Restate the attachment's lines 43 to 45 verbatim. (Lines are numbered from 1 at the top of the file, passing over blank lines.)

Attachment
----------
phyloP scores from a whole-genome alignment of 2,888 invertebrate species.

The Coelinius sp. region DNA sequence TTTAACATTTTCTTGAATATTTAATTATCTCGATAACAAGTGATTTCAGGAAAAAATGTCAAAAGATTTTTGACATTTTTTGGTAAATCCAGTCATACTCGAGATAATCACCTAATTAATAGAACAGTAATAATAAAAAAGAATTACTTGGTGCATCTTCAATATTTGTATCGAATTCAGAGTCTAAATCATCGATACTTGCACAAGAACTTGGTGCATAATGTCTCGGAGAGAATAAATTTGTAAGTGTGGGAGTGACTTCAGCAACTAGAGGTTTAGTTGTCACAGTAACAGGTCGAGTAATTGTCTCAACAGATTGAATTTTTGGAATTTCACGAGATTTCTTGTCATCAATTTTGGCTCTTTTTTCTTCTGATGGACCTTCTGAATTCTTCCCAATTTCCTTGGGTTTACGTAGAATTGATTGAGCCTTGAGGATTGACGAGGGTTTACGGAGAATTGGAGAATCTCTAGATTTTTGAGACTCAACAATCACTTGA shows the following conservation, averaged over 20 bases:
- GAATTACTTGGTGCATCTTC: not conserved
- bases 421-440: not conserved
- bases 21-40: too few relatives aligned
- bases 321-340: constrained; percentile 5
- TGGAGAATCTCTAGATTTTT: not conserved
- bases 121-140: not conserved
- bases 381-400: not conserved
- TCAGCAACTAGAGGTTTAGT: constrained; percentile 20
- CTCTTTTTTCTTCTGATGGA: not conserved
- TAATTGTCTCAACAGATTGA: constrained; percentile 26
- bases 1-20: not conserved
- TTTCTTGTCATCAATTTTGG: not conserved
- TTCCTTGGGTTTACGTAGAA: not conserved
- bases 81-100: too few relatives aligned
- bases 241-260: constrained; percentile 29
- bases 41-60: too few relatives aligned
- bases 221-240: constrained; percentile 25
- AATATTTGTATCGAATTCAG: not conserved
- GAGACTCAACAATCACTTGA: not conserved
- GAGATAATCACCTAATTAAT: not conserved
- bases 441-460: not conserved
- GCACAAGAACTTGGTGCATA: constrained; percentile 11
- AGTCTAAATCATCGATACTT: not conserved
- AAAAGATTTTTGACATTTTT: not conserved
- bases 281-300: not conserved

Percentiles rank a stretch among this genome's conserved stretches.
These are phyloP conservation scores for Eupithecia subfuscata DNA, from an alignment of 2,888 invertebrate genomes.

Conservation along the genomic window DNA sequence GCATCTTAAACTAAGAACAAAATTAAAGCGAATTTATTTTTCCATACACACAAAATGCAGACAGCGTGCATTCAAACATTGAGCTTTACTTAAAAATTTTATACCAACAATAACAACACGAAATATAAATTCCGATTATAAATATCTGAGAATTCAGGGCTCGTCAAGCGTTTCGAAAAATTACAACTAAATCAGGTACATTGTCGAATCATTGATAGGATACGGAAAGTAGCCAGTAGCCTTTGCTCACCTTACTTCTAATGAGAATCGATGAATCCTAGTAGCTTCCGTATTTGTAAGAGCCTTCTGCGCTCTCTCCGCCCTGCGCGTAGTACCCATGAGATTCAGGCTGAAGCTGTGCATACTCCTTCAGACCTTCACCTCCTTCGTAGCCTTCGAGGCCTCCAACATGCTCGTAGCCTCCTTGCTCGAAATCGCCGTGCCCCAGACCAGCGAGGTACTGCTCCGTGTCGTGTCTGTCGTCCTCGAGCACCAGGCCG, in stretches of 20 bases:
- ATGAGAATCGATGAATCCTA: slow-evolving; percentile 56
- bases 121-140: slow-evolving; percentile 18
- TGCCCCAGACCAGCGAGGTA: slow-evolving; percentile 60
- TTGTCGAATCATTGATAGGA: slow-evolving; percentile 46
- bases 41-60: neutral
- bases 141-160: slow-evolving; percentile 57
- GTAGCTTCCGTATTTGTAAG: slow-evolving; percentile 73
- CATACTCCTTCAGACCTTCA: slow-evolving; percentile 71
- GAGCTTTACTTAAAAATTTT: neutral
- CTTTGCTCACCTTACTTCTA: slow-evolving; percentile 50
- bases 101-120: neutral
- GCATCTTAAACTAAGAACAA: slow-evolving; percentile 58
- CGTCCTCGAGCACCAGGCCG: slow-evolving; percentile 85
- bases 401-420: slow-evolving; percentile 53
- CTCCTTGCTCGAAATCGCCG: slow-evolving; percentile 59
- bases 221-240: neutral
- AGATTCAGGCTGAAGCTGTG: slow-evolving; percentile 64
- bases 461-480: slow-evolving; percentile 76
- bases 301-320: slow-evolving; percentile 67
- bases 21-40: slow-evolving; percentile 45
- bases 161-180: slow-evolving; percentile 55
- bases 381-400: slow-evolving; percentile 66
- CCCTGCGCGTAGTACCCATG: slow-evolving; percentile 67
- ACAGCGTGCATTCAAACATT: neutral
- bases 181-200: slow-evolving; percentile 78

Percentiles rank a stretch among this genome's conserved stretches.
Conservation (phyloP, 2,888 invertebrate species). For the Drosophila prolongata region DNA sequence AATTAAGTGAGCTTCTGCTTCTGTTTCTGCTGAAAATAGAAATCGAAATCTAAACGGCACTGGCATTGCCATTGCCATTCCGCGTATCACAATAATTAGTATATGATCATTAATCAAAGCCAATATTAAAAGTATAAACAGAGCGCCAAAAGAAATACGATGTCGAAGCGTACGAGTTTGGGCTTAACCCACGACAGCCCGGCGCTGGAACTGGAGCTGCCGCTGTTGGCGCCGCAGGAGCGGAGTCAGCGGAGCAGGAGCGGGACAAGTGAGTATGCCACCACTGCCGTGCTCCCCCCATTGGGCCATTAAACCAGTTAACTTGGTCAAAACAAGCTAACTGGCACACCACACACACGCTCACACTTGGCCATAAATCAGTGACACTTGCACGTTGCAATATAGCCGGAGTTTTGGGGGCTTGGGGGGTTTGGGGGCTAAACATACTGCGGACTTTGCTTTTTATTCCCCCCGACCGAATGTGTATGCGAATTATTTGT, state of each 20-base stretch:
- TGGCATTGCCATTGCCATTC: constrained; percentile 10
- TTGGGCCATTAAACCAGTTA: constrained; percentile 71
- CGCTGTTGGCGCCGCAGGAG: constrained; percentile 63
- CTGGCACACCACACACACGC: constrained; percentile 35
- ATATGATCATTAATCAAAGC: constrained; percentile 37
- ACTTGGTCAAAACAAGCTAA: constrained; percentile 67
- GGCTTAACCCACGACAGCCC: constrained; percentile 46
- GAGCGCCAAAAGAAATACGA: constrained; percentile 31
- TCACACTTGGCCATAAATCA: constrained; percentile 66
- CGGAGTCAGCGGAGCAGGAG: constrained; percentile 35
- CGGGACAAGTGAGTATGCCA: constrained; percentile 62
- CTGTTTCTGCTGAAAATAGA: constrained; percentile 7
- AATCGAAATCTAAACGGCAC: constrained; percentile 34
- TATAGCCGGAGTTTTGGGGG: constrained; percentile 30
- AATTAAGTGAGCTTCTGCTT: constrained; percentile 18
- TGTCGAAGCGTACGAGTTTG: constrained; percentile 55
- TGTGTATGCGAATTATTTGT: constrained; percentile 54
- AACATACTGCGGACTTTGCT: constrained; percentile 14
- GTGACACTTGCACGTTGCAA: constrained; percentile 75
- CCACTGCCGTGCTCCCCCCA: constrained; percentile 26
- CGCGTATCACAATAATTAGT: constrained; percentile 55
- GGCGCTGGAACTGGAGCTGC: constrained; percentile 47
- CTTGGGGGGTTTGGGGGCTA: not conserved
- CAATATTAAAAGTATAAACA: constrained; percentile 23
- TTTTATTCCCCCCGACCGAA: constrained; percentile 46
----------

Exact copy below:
- CGTCCTCGAGCACCAGGCCG: slow-evolving; percentile 85
- bases 401-420: slow-evolving; percentile 53
- CTCCTTGCTCGAAATCGCCG: slow-evolving; percentile 59